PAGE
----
CDR 4914

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					Grid Connected Wind
   Turbine System
         Group 10

       Wade Overturf
      Hiten Champaneri
      Ketul Champaneri
     Wind Turbine
        Low maintenance
        Low cost

        Scalable system

      kW           System             kW    Design
                    Cost*                   System
      1           $2,680.00                  Cost
      3           $6800.00             2    $800.00
* Official website of ABS Alaskan.

    Produce 4kWh per day

    120kWh per month

    $7 per month assuming 5.6 cents charge per

   People have used wind for centuries as an energy
    source for sailing ships, pumping water etc.

   Now a days, wind has become one of the
    important energy source for generating electricity.

   Wind energy doesn't require any fossil-fuel for its
    operation, its environmental friendly and
                      Interesting Fact

   In 2006, U.S. Wind Power capacity had been
    increased by 27%.

   It is expected to grow an additional 26% in 2007.

   Wind energy facilities currently installed in the U.S.
    will produce an estimated 31 billion kilowatt-hours
    annually or enough electricity to serve 2.9 million
    American homes.
   Power in wind
                            P = Power
                            ρ = air density
                            R = the rotor radius in meters
                            V= velocity of wind speed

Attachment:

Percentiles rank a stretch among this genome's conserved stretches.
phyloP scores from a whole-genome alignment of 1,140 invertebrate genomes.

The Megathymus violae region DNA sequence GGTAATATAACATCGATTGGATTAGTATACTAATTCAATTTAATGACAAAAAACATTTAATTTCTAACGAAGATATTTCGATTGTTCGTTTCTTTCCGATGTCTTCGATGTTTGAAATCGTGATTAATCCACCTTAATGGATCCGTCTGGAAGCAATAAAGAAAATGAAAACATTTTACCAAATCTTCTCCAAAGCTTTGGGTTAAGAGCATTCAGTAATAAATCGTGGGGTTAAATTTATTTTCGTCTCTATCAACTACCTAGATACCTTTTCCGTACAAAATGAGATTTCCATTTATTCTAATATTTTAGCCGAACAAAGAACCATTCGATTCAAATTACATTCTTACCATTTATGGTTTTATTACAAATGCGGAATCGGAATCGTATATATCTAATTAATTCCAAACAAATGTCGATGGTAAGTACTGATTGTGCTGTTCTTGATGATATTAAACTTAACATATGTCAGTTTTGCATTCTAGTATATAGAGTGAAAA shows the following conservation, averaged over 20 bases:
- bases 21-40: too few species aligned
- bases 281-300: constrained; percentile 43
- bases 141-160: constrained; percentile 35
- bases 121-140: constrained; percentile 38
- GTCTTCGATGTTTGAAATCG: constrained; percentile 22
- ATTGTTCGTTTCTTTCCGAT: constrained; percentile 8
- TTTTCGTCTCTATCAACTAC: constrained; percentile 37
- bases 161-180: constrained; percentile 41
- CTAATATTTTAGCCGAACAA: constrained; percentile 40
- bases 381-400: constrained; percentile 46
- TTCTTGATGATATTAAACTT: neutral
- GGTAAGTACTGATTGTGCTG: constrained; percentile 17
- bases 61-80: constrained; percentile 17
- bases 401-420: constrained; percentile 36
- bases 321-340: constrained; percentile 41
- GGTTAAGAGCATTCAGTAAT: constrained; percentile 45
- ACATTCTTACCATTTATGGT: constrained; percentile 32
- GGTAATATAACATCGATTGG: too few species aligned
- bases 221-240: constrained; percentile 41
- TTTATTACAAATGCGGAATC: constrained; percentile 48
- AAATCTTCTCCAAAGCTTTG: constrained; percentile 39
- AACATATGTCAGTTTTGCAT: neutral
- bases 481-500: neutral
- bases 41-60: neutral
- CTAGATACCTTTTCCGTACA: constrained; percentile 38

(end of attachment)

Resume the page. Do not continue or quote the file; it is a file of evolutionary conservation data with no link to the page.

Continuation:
To   calculate ρ (air density)

                             R=8.314 J/K, gas constant
                             • pressure at sea level
                             P=101,325 N/m^2 (Pa);
                             T= Temperature
      Availability of Wind in Orlando

Average speed of wind in Orlando is around 9
Average Temperature

 Average Temperature in Orlando is 75

   P = (0.5) x (3.14) x (1.184kg/m^3) x (1.83 m )^2 x (4.4704 m/s)^3
    P= 557 Watts continuous
   Assuming our blade design is perfect.
   According to Betz limits, maximum power that can
    be extracted from the wind by blades is 59.26% of
    557 Watts.
   This yields: 330.1 Watts left to be converted into
    electrical energy.

   Types of Wind Power Generation.

       Typical Battery Wind Power Generation.

       Typical Battery-Less Wind Power Generation.

       Our Design
     Typical Battery Wind Power System
                                  1.   Wind turbine on tower
                                  2.   Wind turbine controller
                                  3.   Battery bank
                                  4.   Grid-tie inverter
                                  5.   Utility meter to track how
                                       much energy is fed into the
                                       electric grid

Advantages :                      Disadvantages :
• Un-interruptible power can be   • Power losses due to chemical storage
supplied.                         of electricity.
                                  • Batteries are rage around $180-$200,
                                  so that’s really expensive.
                                  •Battery is only good for 2-3 years.
   Typical Battery-Less Wind Power System

                                         1.   Wind turbine on tower
                                         2.   Wind turbine controller